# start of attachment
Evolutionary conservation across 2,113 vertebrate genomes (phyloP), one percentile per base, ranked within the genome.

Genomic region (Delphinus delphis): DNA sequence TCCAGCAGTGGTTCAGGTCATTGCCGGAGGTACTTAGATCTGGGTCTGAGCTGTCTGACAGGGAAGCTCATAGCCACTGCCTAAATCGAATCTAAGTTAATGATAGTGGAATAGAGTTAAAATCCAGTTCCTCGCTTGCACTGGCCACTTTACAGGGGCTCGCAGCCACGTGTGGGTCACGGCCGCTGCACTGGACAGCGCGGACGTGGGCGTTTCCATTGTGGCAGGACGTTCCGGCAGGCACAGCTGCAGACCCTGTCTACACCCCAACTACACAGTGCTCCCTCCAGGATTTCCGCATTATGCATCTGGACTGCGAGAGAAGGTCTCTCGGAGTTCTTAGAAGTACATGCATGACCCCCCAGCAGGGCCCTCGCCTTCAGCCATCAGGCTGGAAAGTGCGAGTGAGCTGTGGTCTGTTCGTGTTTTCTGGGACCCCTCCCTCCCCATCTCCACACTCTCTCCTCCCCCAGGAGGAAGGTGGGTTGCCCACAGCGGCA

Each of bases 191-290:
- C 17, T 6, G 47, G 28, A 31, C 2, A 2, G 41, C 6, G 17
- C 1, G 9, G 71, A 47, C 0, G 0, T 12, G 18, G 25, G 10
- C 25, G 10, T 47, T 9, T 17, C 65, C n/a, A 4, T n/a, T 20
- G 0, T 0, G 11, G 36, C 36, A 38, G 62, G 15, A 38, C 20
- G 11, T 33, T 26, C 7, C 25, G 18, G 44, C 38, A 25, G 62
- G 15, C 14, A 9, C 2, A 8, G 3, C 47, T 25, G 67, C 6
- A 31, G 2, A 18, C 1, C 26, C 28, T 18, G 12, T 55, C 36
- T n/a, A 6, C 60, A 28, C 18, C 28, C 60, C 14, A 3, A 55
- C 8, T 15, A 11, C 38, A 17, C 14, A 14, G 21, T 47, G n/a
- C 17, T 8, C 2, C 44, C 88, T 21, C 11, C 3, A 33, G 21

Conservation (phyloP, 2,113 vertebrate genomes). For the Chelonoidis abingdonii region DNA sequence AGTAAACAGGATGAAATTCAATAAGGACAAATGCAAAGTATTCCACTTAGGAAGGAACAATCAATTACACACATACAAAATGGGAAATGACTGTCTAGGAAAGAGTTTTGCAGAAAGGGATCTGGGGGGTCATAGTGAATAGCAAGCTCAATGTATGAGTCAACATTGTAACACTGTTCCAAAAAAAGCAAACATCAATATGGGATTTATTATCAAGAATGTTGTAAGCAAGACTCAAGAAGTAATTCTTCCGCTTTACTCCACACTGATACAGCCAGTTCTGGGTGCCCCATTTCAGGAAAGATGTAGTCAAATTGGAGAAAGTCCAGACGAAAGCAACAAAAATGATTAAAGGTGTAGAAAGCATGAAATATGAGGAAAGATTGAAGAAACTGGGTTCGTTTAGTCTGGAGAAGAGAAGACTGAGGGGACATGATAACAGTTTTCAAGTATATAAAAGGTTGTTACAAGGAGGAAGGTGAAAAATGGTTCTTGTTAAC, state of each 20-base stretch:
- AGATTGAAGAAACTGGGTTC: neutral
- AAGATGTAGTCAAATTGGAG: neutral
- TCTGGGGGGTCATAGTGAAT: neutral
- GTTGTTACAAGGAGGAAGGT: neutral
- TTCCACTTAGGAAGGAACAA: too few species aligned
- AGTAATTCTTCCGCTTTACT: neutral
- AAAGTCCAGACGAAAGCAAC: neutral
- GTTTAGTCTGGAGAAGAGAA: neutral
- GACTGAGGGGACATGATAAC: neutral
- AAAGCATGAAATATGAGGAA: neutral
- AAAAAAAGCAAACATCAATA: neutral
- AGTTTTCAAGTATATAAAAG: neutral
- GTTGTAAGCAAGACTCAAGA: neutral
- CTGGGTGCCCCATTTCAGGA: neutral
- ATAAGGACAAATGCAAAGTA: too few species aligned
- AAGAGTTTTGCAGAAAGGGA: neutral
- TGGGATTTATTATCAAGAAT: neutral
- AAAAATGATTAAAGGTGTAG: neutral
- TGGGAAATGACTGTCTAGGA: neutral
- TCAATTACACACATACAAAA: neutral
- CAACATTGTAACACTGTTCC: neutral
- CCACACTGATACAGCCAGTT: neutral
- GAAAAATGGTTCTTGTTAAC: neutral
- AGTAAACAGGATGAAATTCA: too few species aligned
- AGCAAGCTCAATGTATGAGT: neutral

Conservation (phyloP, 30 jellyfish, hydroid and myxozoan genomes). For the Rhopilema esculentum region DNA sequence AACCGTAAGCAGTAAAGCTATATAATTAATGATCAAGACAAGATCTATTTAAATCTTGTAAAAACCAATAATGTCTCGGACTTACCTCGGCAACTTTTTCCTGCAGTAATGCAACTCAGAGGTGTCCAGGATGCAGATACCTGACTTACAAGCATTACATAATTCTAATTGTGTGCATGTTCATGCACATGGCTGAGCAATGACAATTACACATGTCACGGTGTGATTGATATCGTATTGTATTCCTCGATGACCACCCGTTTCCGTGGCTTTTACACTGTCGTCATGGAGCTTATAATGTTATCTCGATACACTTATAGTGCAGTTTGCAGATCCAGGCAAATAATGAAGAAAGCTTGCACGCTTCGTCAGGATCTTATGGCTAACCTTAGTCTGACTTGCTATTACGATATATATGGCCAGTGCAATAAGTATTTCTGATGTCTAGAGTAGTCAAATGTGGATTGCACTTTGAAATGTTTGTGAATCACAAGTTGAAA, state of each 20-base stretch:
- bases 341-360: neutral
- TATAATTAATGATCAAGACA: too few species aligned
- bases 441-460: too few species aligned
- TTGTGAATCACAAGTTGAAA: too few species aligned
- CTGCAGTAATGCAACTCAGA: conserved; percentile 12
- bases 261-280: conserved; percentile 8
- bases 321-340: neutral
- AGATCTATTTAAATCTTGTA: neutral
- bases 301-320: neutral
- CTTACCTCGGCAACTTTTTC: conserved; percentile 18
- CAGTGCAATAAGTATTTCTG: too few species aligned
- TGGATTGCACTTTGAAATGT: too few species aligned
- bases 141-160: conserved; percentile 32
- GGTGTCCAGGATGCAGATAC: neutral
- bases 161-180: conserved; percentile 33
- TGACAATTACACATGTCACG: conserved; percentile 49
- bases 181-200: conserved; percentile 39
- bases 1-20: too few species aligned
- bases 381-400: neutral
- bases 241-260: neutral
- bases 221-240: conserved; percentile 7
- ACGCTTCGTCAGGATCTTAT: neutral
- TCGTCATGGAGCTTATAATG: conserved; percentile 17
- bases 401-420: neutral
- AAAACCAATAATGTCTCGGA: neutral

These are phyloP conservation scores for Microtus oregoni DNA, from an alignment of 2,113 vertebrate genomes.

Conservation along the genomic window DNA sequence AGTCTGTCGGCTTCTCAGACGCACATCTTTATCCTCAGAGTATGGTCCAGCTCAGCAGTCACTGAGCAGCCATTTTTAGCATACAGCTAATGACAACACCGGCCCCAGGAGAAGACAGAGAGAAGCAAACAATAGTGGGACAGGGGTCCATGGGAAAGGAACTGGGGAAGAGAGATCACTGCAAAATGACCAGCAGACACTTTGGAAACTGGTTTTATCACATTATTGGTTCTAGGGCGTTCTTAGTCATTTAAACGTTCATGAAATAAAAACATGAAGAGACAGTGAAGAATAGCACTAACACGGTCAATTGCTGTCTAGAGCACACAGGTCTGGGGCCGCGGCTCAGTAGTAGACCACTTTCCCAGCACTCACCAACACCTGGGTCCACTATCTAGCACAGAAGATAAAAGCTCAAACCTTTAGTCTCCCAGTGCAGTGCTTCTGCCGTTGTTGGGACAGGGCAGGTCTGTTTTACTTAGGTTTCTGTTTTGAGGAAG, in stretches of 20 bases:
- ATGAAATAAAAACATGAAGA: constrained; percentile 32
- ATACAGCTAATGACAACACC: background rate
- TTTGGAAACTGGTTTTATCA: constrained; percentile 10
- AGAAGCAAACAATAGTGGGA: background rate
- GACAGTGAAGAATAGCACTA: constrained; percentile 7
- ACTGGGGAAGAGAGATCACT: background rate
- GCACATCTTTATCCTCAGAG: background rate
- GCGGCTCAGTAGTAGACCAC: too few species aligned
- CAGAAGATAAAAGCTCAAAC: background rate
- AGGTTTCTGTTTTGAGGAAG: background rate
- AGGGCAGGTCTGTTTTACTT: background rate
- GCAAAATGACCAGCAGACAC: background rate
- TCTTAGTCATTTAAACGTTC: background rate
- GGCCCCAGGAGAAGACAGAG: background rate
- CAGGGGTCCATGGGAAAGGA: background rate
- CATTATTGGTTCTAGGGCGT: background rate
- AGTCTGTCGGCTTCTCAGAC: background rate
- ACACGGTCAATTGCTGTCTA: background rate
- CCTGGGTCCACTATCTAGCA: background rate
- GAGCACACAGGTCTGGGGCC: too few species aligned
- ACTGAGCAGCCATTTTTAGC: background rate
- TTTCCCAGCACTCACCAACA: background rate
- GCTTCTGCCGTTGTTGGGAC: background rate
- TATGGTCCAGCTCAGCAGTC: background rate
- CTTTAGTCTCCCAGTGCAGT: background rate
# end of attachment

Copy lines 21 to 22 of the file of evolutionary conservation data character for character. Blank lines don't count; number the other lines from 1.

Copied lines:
- AAAGTCCAGACGAAAGCAAC: neutral
- GTTTAGTCTGGAGAAGAGAA: neutral